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hansonmkusa

How To Use A Running Martingale - Western Riding

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Would like to get some advice on working my horse in a Running Martingale (all leather). I have never used one before -- we ride in western tack for trails mostly. I have some friends who have RM on their horses and told me to get one, they say it helps with flexing, etc.

I know I will have to buy rein stops and to use a snaffle bit when riding in a RM. Just need some exercies to use and how to get started.

Any advice would be greatly appreciated.

~MH

Edited by hansonmkusa

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Instead of putting that on. Teach your horse to flex from the ground, first with a rope halter. Then, once he can flex his head around to his shoulders, start over with a bit in is mouth. Training always trumps mechanical devices.

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Instead of putting that on. Teach your horse to flex from the ground, first with a rope halter. Then, once he can flex his head around to his shoulders, start over with a bit in is mouth. Training always trumps mechanical devices.

Ditto.

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Thank you all for the advice. Will do the ground work from the ground on flexing for sure. What is a running martindale really good for, just wonder. I have never used one before, was told from other horse ppl to get one tho?

~MH

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If you don't know what it's for and don't know how to use it, the best bet is to work with a qualified trainer. ELSE, you are setting yourself up for a potential wreck as well as really really bad training.

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It FORCES the horse to comply by putting downward pressure on the bars of the mouth. It teaches nothing but resistance and makes a horse's mouth even harder than before. Teaching him to flex by standing at the girth, putting an ounce of pressure on the lead and when he gives to the pressure, releasing the lead completely so he can turn his head right back to forward, IMMEDIATELY when he complies is the way to go.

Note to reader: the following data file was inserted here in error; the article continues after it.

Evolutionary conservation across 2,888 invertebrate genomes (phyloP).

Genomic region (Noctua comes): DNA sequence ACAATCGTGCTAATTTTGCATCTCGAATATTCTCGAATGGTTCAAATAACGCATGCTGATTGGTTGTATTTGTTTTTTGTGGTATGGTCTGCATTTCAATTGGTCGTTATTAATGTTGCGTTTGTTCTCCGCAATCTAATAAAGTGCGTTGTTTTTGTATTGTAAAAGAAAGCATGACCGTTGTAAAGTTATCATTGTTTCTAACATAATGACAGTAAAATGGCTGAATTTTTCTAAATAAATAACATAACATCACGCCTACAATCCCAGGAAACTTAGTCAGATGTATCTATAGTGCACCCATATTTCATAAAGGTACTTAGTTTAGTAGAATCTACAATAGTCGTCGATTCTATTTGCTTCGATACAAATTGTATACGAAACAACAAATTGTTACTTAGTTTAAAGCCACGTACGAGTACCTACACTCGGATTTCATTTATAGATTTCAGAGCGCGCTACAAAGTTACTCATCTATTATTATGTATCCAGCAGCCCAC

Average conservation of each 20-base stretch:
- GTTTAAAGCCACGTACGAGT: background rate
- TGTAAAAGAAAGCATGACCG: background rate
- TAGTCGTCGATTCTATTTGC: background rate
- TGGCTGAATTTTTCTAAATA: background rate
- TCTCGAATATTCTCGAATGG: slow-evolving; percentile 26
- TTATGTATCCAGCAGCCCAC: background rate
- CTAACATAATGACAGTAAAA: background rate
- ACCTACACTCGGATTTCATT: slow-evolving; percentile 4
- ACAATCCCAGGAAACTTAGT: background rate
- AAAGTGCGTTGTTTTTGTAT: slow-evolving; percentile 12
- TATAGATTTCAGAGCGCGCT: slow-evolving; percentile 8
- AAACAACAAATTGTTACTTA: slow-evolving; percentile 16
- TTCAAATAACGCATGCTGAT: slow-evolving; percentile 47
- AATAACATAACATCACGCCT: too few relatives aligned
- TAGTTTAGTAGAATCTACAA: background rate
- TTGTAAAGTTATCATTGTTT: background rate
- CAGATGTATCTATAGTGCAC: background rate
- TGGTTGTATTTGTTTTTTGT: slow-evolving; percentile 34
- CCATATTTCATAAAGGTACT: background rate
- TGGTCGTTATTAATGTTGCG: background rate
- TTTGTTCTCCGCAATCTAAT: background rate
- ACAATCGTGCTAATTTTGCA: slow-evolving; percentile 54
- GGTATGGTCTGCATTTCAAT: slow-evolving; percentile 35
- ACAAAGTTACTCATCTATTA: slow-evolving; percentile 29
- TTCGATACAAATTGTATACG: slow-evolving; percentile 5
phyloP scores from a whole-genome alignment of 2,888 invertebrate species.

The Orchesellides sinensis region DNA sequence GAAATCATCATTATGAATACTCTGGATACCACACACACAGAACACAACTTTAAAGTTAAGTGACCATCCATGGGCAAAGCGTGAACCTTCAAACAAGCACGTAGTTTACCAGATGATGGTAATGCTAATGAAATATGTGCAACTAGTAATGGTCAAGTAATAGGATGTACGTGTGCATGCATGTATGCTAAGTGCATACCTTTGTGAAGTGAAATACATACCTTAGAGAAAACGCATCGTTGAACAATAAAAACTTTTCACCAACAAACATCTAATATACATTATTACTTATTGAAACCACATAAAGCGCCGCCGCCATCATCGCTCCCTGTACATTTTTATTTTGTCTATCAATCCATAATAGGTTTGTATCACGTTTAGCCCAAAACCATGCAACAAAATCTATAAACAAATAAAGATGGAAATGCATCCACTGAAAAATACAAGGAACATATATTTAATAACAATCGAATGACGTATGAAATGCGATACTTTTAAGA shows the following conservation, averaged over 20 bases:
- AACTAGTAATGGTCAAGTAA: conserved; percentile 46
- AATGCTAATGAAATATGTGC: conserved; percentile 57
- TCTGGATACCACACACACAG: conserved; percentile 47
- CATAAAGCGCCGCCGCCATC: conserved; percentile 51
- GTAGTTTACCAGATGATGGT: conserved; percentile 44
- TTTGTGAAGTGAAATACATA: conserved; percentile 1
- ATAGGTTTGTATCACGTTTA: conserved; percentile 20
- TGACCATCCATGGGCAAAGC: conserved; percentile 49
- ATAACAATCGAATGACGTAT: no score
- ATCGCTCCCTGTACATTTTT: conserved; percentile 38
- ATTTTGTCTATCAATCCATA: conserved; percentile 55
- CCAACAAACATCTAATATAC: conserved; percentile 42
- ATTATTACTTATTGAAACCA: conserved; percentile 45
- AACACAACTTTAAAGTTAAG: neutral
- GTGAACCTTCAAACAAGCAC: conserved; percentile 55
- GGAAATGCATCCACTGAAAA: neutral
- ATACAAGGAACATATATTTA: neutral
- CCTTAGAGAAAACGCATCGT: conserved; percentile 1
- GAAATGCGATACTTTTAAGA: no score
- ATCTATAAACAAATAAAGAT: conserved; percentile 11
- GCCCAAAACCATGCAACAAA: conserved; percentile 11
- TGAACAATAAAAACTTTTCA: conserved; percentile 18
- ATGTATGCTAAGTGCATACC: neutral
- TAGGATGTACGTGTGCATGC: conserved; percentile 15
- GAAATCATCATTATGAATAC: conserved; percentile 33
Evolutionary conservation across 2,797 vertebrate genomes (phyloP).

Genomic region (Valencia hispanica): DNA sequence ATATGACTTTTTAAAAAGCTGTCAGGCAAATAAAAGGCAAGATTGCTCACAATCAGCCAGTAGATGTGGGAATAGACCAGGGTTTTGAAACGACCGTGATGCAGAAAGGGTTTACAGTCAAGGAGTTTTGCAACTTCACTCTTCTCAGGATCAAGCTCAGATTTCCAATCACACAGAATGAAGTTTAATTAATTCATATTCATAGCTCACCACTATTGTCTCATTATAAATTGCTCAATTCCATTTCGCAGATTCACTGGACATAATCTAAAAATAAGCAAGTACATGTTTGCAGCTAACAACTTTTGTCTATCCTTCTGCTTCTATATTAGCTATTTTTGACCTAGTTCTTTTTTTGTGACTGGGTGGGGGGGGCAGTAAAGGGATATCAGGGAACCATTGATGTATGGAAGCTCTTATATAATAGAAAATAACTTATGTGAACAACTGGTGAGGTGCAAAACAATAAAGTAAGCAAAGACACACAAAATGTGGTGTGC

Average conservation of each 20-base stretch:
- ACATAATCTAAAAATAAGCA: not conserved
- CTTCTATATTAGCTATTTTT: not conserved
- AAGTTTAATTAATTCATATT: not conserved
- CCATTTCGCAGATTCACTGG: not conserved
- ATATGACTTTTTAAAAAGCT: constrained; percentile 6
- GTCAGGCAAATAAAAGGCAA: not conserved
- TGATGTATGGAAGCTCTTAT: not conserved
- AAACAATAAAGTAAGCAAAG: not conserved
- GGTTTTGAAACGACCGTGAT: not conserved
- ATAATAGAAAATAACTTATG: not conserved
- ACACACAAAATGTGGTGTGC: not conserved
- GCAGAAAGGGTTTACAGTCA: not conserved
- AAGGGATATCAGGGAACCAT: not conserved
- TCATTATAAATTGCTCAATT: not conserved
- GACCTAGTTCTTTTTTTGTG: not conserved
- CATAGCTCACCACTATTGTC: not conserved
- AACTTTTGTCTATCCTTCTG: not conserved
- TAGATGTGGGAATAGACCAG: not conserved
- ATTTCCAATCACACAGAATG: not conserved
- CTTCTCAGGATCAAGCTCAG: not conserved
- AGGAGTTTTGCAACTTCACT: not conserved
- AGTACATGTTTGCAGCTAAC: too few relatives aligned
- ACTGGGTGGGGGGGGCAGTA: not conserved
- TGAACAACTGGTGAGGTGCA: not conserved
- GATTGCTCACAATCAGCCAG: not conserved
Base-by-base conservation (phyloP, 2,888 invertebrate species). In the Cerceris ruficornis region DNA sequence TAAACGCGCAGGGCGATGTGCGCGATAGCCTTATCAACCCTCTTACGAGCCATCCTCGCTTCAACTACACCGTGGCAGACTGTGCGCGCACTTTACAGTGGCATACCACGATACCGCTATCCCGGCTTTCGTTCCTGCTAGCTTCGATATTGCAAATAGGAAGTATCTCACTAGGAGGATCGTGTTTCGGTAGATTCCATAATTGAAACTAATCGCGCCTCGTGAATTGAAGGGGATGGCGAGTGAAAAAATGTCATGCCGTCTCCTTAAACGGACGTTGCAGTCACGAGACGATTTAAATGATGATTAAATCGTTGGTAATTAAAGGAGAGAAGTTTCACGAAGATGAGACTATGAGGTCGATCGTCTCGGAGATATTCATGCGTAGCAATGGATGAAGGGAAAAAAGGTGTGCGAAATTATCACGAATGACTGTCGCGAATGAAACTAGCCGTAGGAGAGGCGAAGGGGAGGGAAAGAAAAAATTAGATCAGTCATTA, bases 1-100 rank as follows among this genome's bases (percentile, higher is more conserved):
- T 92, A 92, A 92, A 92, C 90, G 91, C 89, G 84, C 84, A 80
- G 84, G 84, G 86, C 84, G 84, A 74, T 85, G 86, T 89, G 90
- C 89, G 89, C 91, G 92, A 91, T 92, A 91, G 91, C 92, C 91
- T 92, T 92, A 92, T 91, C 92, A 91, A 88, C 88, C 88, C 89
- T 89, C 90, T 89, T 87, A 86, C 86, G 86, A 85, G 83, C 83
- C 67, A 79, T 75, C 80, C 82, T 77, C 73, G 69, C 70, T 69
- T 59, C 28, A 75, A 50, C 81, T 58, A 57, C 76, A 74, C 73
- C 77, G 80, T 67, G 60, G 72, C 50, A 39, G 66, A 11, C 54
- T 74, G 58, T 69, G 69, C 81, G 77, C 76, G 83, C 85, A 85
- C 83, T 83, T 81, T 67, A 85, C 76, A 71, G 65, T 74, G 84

This gives the horse an immediate release for good behavior. If he does not respond to an ounce of pressure after a few seconds, you increase the discomfort by putting more pressure and holding that, still no response, a bit more pressure and hold. He only needs to give you the SLIGHTEST try to give to the pressure and you IMMEDIATELY THROW the lead forward. Horses learn on the RELEASE, NOT ON THE PRESSURE.

Do both sides asking for him to give you a nice try or give on both sides, then drop that for the time being. Do it again later the same day. Every day ask for a further and further turn of his head, first time, just a couple inches give to each side, then increase by a couple inches daily. Before long, you take up on the lead and he will swing his head around to his shoulder. Don't forget to scratch his withers and praise him when he is complying willingly.

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sometimes reading the training board makes me wonder if we're even talking about the same device. Lots of bad opinions here about a RM.

A running martingale isn't going to make your horse softer or make him flex better. If a running martingale is adjusted correctly it keeps a horses head level and only provides pressure when the horse is lifting his head out of position. A running martingale should be adjusted so that if you are putting pressure in a straight line from the horses mouth to your hand, the RM will not engage. It will only apply pressure to the bars when a horse lifts his head out of position creating an instant and constant correction no matter where the riders hands may be.

A running martingale ridden in training helps a horse maintain a level head carriage with out forcing them as would a tie down or standing martingale would.